Stranger Danger in Social Media
Tiffany Winman 12000065XB email@example.com | | Tags:  social-media social media ibm dangers
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When I speak at social media events, a common question is, "When has using social media backfired? Or what are some worst case examples you've experienced?"
Different companies (and departments in companies) use social media for different purposes. I'm not a purist who believes in the "true nature, essence, and environment of social media as it was intended." Nor do I complain that people are somehow corrupting this once pristine social media world. I guess this is to be expected since my favorite personalities in rhetorical history are the sophists (though I think they got a bad rap and I prefer Susan Jarratt's view of them in Rereading the Sophists). I also have a very low tolerance of theories based on technological determinism (e.g., Twitter was intended for ....).
Nevertheless, some of the worst examples I've seen of social media are when third-party agencies submit advertising or post forum discussions on behalf of their clients without actually participating or contributing in the community. This is the hit 'em and run approach. Advertising agencies do this because they simply have the objective of driving traffic to their clients' pages or increasing their rank in Google. And it works! If it worked, and I could simply say no harm, no foul, I might leave this tactic alone--even if I disagreed with it. However, I've seen several cases where such tactics actually cause negative repercussions.
IBM is not innocent in this matter. A friend on Twitter once brought to my attention an outpouring of responses to IBM content posted in a community, but no one from IBM was actually in the community or responding to the comments. The lack of response made the community feel like IBM didn't care and led to growing hostility. When I investigated, I found a third-party agency had posted the content on IBM's behalf, and IBM was not even fully aware of the situation. We eventually got some IBMers involved to address some of the questions and invited the people from the community to a feedback session on how we could improve. We learned a few lessons that day.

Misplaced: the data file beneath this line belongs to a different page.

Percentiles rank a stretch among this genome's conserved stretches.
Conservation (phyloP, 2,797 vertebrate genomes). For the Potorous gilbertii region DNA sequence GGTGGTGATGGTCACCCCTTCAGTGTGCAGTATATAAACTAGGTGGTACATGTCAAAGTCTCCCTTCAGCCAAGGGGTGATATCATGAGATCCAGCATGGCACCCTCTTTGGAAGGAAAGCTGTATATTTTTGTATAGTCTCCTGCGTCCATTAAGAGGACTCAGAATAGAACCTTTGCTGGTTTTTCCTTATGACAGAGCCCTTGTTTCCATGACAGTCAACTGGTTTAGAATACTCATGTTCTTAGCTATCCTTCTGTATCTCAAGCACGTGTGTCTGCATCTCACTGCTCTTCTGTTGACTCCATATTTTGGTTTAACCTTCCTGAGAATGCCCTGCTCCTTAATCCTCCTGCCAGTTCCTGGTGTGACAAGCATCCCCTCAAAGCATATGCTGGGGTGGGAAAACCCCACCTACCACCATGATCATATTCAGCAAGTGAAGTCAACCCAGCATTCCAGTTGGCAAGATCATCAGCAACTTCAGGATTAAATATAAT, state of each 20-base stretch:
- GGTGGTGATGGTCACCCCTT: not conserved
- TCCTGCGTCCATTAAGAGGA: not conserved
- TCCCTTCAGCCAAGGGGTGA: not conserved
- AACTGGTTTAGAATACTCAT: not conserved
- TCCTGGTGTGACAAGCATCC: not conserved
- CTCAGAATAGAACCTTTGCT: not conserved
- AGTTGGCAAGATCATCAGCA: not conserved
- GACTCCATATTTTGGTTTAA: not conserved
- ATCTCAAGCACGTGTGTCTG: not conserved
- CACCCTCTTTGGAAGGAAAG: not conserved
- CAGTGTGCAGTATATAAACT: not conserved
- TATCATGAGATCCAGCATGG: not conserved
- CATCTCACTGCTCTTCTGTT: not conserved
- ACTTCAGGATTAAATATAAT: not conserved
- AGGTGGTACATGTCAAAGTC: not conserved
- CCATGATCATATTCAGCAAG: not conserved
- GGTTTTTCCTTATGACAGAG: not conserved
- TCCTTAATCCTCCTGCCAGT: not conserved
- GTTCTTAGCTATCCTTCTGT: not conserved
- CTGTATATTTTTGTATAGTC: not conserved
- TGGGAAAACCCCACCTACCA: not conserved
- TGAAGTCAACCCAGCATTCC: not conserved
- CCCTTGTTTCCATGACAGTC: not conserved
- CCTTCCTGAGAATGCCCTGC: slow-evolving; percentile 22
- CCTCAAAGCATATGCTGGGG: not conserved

Folks come to me on a regular basis, asking how they can use social media to drive traffic to their content. Before responding, I always let them know that there are always unforeseen consequences in what they wish for and that, in the social media world, they should always be prepared to follow up any activity with engagement. And the best type of people to post such content in a community are actual experts on the topic who have gained a respected "ethos" or credibility in the community.
We could do things the easy way and get quick results, but at the end of the day, the easy way may not really be so easy.
Side note: That said, I think targeted advertising in social networking environments often makes sense (for example, a video spotlight that comes up in the right column of your LinkedIn page based on your history or profile). I personally appreciate such content. It's not the same as acting like a genuine community participant just to post some content.
Disclaimer: Once again, the opinions expressed here are my own, and not those of my employer.